Admissions Policy and Procedure

EXPECTATIONS OF STUDENTS

  • Students may apply during or after their sophomore year.
  • Prior to applying, students will successfully enroll in and/or complete (with a grade of a C or higher)
    • SOWK 2120: Intro to Social Welfare
    • SOWK 2140: Field Experience
    • The diversity requirement.
  • Students must receive a C or better in all three courses and a 2.5 GPA or better to be admitted into the program.
  • At the time of application to the program, students will successfully complete no less than 30 semester hours (about two semesters) of liberal education coursework prior to application. It is recommended that students complete the supporting foundation courses as part of their liberal education credits.  Refer to the curriculum guide here.

Admissions Requirements and Process

Complete the BSW Application Form, which includes submitting the following information:

  1. Two professional references. (If students are transferring coursework from another institution, at least one reference should be from the faculty member from the previous institution.)
  2. A statement of interest that addresses the following points (use a minimum of 350 and maximum of 500 words per question):
    • Why do you want to become a social worker?
    • What work experiences do you have that have prepared you for social work practice?
    • What Volunteer experiences do you have that have prepared you for social work practice?
    • What experiences have contributed to your interest in social work?
    • What personal qualities do you have that will contribute to your success as a social worker?
    • Do you have a criminal history that may preclude you from social work practice?  If yes, please explain.

3.  Read the Namid Reynolds case study.  Write an essay, in APA format, addressing the six components of the Namid Reynolds case study below. Documentation, including levels one and two headings, in-text citations, and a reference page in APA style, should come from students’ coursework readings.

    • Briefly paraphrase the components of an ecosystems approach. How does this case study relate to an ecosystems approach to social work practice? Draw and describe the major components of an eco-map of Namid Reynold’s world.
    • Briefly paraphrase the components of “generalist social work practice”. How does this concept apply to the Namid Reynold’s scenario?
    • Briefly paraphrase concept of “cultural humility” in social work practice. Discuss how, and in what ways you are (and are not) prepared to practice culturally humility in working with Namid. Reynolds.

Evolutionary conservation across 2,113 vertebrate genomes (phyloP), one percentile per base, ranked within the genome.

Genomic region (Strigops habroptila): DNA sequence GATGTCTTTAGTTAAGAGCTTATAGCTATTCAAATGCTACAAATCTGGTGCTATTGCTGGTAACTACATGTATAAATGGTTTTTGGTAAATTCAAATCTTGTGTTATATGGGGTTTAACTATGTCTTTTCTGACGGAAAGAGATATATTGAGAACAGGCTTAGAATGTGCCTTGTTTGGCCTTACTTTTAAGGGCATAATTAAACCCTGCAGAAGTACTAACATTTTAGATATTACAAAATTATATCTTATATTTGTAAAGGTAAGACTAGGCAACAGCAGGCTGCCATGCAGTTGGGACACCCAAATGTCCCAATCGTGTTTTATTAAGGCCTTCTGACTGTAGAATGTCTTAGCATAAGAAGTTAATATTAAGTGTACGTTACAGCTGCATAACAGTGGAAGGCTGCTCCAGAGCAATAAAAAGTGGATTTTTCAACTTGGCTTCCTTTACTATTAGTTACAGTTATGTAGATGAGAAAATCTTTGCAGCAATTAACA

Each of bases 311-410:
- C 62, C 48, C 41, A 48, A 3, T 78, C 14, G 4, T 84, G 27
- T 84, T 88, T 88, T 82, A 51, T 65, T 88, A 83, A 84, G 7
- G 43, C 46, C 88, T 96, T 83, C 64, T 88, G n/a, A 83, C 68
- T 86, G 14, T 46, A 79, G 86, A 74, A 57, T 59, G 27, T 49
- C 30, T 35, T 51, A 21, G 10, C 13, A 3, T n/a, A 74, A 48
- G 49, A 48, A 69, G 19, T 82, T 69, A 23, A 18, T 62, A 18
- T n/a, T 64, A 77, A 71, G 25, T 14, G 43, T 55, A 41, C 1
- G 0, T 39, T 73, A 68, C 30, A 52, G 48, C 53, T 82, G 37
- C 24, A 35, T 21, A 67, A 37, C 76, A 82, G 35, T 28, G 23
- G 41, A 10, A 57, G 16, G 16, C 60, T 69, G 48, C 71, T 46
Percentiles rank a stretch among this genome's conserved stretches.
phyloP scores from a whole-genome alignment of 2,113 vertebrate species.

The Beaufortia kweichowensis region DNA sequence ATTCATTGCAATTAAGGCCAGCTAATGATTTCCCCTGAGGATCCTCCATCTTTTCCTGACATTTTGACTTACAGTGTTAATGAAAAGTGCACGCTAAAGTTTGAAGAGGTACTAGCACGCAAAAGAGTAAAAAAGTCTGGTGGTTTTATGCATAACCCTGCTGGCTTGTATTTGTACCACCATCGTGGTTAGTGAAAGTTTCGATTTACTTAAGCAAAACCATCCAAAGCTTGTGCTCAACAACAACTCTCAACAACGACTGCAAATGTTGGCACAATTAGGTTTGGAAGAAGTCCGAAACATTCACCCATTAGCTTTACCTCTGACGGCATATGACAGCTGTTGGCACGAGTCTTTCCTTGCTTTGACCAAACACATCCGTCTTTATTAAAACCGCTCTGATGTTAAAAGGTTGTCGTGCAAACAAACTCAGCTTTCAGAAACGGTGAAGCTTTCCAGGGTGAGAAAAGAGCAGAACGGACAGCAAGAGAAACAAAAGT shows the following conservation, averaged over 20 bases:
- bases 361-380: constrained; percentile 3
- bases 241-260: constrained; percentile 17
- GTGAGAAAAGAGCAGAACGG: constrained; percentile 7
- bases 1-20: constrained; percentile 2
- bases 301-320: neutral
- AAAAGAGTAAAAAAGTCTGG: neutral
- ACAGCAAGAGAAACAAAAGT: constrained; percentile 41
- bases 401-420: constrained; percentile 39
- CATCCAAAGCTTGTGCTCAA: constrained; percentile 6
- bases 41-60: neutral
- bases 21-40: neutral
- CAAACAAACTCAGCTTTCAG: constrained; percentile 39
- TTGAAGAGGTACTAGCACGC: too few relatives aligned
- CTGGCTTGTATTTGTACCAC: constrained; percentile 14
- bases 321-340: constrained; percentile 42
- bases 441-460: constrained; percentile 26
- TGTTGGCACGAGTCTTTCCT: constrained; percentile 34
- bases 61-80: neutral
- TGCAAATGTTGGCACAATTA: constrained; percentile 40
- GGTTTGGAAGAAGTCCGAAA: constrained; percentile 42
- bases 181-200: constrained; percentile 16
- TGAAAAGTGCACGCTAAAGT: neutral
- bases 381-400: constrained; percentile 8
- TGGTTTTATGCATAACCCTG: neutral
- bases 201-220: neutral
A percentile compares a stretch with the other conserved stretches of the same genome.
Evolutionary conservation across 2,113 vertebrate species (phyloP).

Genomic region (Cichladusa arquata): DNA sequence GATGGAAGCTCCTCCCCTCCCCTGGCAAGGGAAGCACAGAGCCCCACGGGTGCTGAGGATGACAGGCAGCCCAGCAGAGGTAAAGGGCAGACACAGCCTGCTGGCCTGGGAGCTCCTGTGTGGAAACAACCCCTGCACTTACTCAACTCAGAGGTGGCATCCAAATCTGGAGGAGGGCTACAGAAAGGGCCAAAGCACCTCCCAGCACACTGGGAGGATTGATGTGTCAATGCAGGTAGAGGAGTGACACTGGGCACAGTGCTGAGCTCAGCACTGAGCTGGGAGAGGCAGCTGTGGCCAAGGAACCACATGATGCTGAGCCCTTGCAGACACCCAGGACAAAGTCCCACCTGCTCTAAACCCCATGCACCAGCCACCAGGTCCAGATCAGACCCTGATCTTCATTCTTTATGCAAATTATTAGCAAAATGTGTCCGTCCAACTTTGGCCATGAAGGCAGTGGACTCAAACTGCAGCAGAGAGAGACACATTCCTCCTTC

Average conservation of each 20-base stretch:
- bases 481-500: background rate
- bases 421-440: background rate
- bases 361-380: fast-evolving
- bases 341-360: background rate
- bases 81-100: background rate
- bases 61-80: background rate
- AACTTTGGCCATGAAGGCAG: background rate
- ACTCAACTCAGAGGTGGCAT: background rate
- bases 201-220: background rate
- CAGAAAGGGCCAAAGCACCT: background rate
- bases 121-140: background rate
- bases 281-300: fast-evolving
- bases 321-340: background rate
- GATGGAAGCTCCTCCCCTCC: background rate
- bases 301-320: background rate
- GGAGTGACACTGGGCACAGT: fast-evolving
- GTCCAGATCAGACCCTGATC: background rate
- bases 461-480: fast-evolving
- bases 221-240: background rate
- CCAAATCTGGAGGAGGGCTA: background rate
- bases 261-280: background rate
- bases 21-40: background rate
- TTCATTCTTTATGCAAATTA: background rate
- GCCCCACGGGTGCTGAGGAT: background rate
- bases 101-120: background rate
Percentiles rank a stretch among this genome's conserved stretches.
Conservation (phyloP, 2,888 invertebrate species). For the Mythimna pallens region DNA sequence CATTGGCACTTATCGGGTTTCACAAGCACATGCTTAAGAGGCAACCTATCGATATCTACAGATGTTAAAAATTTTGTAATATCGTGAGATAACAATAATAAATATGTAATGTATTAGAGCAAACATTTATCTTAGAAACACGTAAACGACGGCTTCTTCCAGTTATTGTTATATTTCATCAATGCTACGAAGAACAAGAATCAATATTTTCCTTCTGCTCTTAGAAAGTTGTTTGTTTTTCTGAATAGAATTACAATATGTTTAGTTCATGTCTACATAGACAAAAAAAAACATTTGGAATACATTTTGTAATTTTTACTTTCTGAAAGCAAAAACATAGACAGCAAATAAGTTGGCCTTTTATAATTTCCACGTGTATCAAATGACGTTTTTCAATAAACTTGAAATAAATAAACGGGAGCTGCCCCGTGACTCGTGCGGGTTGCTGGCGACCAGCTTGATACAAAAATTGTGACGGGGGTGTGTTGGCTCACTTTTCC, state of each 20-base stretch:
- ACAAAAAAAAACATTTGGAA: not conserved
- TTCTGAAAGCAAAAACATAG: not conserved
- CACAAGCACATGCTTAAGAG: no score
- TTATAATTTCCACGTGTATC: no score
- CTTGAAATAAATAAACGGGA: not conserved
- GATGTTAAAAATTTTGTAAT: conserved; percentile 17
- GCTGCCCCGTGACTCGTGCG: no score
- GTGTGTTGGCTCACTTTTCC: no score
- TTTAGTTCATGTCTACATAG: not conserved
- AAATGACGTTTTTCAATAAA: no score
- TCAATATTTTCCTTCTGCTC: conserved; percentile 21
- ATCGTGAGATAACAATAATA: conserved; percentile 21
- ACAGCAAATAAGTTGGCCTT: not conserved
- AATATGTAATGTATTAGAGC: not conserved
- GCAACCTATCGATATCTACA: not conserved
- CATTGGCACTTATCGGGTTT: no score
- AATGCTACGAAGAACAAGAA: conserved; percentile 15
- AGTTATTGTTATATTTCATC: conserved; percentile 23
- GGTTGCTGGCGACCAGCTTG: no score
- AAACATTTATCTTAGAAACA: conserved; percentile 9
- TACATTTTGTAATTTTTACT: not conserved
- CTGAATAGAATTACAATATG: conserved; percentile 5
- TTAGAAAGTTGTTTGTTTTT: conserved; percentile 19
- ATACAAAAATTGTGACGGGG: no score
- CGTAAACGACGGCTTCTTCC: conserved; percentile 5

• Briefly paraphrase the “strengths perspective” in social work practice. Identify five of Namid’s assets (strengths).
    • Briefly paraphrase the primary roles of a generalist social worker. Discuss which of these social work roles you might use in working with Namid Reynolds.  Understanding your role what do you, the social worker, do? Select ONE of the following as your most probable course of action.  In addition, provide a rationale including how your choice is related to and supported by the values, standards, and/or principles of the NASW Code of Ethics.
Namid Reynolds Case Choices
    1. Talk with Namid while she calms down, identify housing options, and then drive Namid back to her boyfriend’s house with plans to meet tomorrow to look at apartments, or
    2. Form a united front with tribal police for Namid to file a domestic assault complaint and then drive her to the local women’s shelter where she will receive counseling and support services, or
    3. Identify a safety plan with Namid and take her lead as it is implemented.

Admissions Criteria

Students will demonstrate:

  • A beginning level understanding of, and a commitment to the values and ethics of the Social Work profession;
    • NASW Code of Ethics
    • General professional standards of conduct
  • A beginning level knowledge and understanding of:
    • Generalist social work practice
    • Ecosystems perspective
    • Strengths perspective
    • Cultural humility and responsiveness
    • Social work roles
    • NASW Code of Ethics
  • Interpersonal relationship skills and knowledge and appropriate application of those skills.
  • An intrapersonal adjustment to the degree that personal issues will not interfere with establishing and maintaining a professional helping relationship.
  • Writing skills reflecting clarity of thought and thought process; proper grammar; and organization of ideas and sentence structure utilizing APA style.
  • A minimum GPA in the social work major (supporting foundation and core courses) of 2.50.

Possible Admissions Outcomes

Students will be notified of: acceptance, conditional acceptance, or non-acceptance into the social work major.

Acceptance